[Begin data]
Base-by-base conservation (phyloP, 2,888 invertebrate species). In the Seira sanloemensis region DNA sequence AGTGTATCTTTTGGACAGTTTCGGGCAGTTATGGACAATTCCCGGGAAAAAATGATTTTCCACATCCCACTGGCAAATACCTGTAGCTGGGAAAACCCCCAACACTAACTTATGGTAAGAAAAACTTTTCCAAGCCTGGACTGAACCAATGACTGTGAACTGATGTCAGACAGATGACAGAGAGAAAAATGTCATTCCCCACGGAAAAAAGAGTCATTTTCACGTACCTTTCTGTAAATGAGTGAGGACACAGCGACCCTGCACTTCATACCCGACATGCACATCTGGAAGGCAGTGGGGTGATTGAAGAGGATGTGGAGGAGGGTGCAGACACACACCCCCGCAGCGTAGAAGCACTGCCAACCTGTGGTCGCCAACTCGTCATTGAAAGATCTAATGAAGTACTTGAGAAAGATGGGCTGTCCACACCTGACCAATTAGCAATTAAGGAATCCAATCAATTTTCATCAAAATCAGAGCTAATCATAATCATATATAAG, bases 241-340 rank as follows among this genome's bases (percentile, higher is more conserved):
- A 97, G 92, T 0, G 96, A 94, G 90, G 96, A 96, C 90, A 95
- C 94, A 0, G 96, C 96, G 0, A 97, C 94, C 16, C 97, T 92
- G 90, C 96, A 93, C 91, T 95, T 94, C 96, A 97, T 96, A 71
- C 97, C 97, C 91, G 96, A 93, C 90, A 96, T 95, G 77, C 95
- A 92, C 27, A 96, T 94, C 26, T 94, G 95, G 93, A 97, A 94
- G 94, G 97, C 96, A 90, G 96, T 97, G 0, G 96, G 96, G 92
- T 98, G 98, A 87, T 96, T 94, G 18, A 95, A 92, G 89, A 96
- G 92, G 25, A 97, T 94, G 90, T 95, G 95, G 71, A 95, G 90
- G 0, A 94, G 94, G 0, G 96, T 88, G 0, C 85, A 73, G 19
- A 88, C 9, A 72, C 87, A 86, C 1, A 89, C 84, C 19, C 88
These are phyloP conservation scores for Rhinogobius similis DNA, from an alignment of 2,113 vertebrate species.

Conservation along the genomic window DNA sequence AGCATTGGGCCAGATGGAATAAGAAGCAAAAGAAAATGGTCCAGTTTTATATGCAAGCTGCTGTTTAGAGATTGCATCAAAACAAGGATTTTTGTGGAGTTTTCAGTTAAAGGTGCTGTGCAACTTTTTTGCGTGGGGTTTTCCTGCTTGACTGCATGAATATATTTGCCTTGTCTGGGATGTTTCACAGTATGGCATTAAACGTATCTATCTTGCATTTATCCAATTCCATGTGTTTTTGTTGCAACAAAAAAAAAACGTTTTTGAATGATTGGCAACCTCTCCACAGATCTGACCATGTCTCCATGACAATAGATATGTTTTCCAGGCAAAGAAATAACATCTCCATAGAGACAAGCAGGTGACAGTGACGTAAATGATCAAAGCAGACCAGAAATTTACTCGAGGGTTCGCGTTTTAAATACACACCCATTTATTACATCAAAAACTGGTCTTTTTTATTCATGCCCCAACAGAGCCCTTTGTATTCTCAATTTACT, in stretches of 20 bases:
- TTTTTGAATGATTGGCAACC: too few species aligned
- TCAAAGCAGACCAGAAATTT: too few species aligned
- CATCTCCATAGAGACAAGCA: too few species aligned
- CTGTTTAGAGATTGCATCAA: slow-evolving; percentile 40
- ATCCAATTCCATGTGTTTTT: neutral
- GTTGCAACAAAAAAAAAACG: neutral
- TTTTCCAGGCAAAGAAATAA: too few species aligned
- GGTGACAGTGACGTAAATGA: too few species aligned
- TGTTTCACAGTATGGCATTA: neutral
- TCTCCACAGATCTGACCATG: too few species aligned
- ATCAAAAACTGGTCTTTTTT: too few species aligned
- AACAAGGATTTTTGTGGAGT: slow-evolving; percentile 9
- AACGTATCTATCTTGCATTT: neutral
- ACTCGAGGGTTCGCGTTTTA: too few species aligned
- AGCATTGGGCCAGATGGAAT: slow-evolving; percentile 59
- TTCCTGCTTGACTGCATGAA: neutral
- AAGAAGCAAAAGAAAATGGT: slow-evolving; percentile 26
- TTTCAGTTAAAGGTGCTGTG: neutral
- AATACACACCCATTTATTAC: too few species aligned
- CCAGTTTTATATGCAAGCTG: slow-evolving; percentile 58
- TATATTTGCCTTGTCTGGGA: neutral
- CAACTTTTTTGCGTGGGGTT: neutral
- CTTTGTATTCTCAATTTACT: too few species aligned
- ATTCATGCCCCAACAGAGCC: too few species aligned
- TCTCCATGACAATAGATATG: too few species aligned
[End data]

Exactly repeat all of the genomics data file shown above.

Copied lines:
Base-by-base conservation (phyloP, 2,888 invertebrate species). In the Seira sanloemensis region DNA sequence AGTGTATCTTTTGGACAGTTTCGGGCAGTTATGGACAATTCCCGGGAAAAAATGATTTTCCACATCCCACTGGCAAATACCTGTAGCTGGGAAAACCCCCAACACTAACTTATGGTAAGAAAAACTTTTCCAAGCCTGGACTGAACCAATGACTGTGAACTGATGTCAGACAGATGACAGAGAGAAAAATGTCATTCCCCACGGAAAAAAGAGTCATTTTCACGTACCTTTCTGTAAATGAGTGAGGACACAGCGACCCTGCACTTCATACCCGACATGCACATCTGGAAGGCAGTGGGGTGATTGAAGAGGATGTGGAGGAGGGTGCAGACACACACCCCCGCAGCGTAGAAGCACTGCCAACCTGTGGTCGCCAACTCGTCATTGAAAGATCTAATGAAGTACTTGAGAAAGATGGGCTGTCCACACCTGACCAATTAGCAATTAAGGAATCCAATCAATTTTCATCAAAATCAGAGCTAATCATAATCATATATAAG, bases 241-340 rank as follows among this genome's bases (percentile, higher is more conserved):
- A 97, G 92, T 0, G 96, A 94, G 90, G 96, A 96, C 90, A 95
- C 94, A 0, G 96, C 96, G 0, A 97, C 94, C 16, C 97, T 92
- G 90, C 96, A 93, C 91, T 95, T 94, C 96, A 97, T 96, A 71
- C 97, C 97, C 91, G 96, A 93, C 90, A 96, T 95, G 77, C 95
- A 92, C 27, A 96, T 94, C 26, T 94, G 95, G 93, A 97, A 94
- G 94, G 97, C 96, A 90, G 96, T 97, G 0, G 96, G 96, G 92
- T 98, G 98, A 87, T 96, T 94, G 18, A 95, A 92, G 89, A 96
- G 92, G 25, A 97, T 94, G 90, T 95, G 95, G 71, A 95, G 90
- G 0, A 94, G 94, G 0, G 96, T 88, G 0, C 85, A 73, G 19
- A 88, C 9, A 72, C 87, A 86, C 1, A 89, C 84, C 19, C 88
These are phyloP conservation scores for Rhinogobius similis DNA, from an alignment of 2,113 vertebrate species.

Conservation along the genomic window DNA sequence AGCATTGGGCCAGATGGAATAAGAAGCAAAAGAAAATGGTCCAGTTTTATATGCAAGCTGCTGTTTAGAGATTGCATCAAAACAAGGATTTTTGTGGAGTTTTCAGTTAAAGGTGCTGTGCAACTTTTTTGCGTGGGGTTTTCCTGCTTGACTGCATGAATATATTTGCCTTGTCTGGGATGTTTCACAGTATGGCATTAAACGTATCTATCTTGCATTTATCCAATTCCATGTGTTTTTGTTGCAACAAAAAAAAAACGTTTTTGAATGATTGGCAACCTCTCCACAGATCTGACCATGTCTCCATGACAATAGATATGTTTTCCAGGCAAAGAAATAACATCTCCATAGAGACAAGCAGGTGACAGTGACGTAAATGATCAAAGCAGACCAGAAATTTACTCGAGGGTTCGCGTTTTAAATACACACCCATTTATTACATCAAAAACTGGTCTTTTTTATTCATGCCCCAACAGAGCCCTTTGTATTCTCAATTTACT, in stretches of 20 bases:
- TTTTTGAATGATTGGCAACC: too few species aligned
- TCAAAGCAGACCAGAAATTT: too few species aligned
- CATCTCCATAGAGACAAGCA: too few species aligned
- CTGTTTAGAGATTGCATCAA: slow-evolving; percentile 40
- ATCCAATTCCATGTGTTTTT: neutral
- GTTGCAACAAAAAAAAAACG: neutral
- TTTTCCAGGCAAAGAAATAA: too few species aligned
- GGTGACAGTGACGTAAATGA: too few species aligned
- TGTTTCACAGTATGGCATTA: neutral
- TCTCCACAGATCTGACCATG: too few species aligned
- ATCAAAAACTGGTCTTTTTT: too few species aligned
- AACAAGGATTTTTGTGGAGT: slow-evolving; percentile 9
- AACGTATCTATCTTGCATTT: neutral
- ACTCGAGGGTTCGCGTTTTA: too few species aligned
- AGCATTGGGCCAGATGGAAT: slow-evolving; percentile 59
- TTCCTGCTTGACTGCATGAA: neutral
- AAGAAGCAAAAGAAAATGGT: slow-evolving; percentile 26
- TTTCAGTTAAAGGTGCTGTG: neutral
- AATACACACCCATTTATTAC: too few species aligned
- CCAGTTTTATATGCAAGCTG: slow-evolving; percentile 58
- TATATTTGCCTTGTCTGGGA: neutral
- CAACTTTTTTGCGTGGGGTT: neutral
- CTTTGTATTCTCAATTTACT: too few species aligned
- ATTCATGCCCCAACAGAGCC: too few species aligned
- TCTCCATGACAATAGATATG: too few species aligned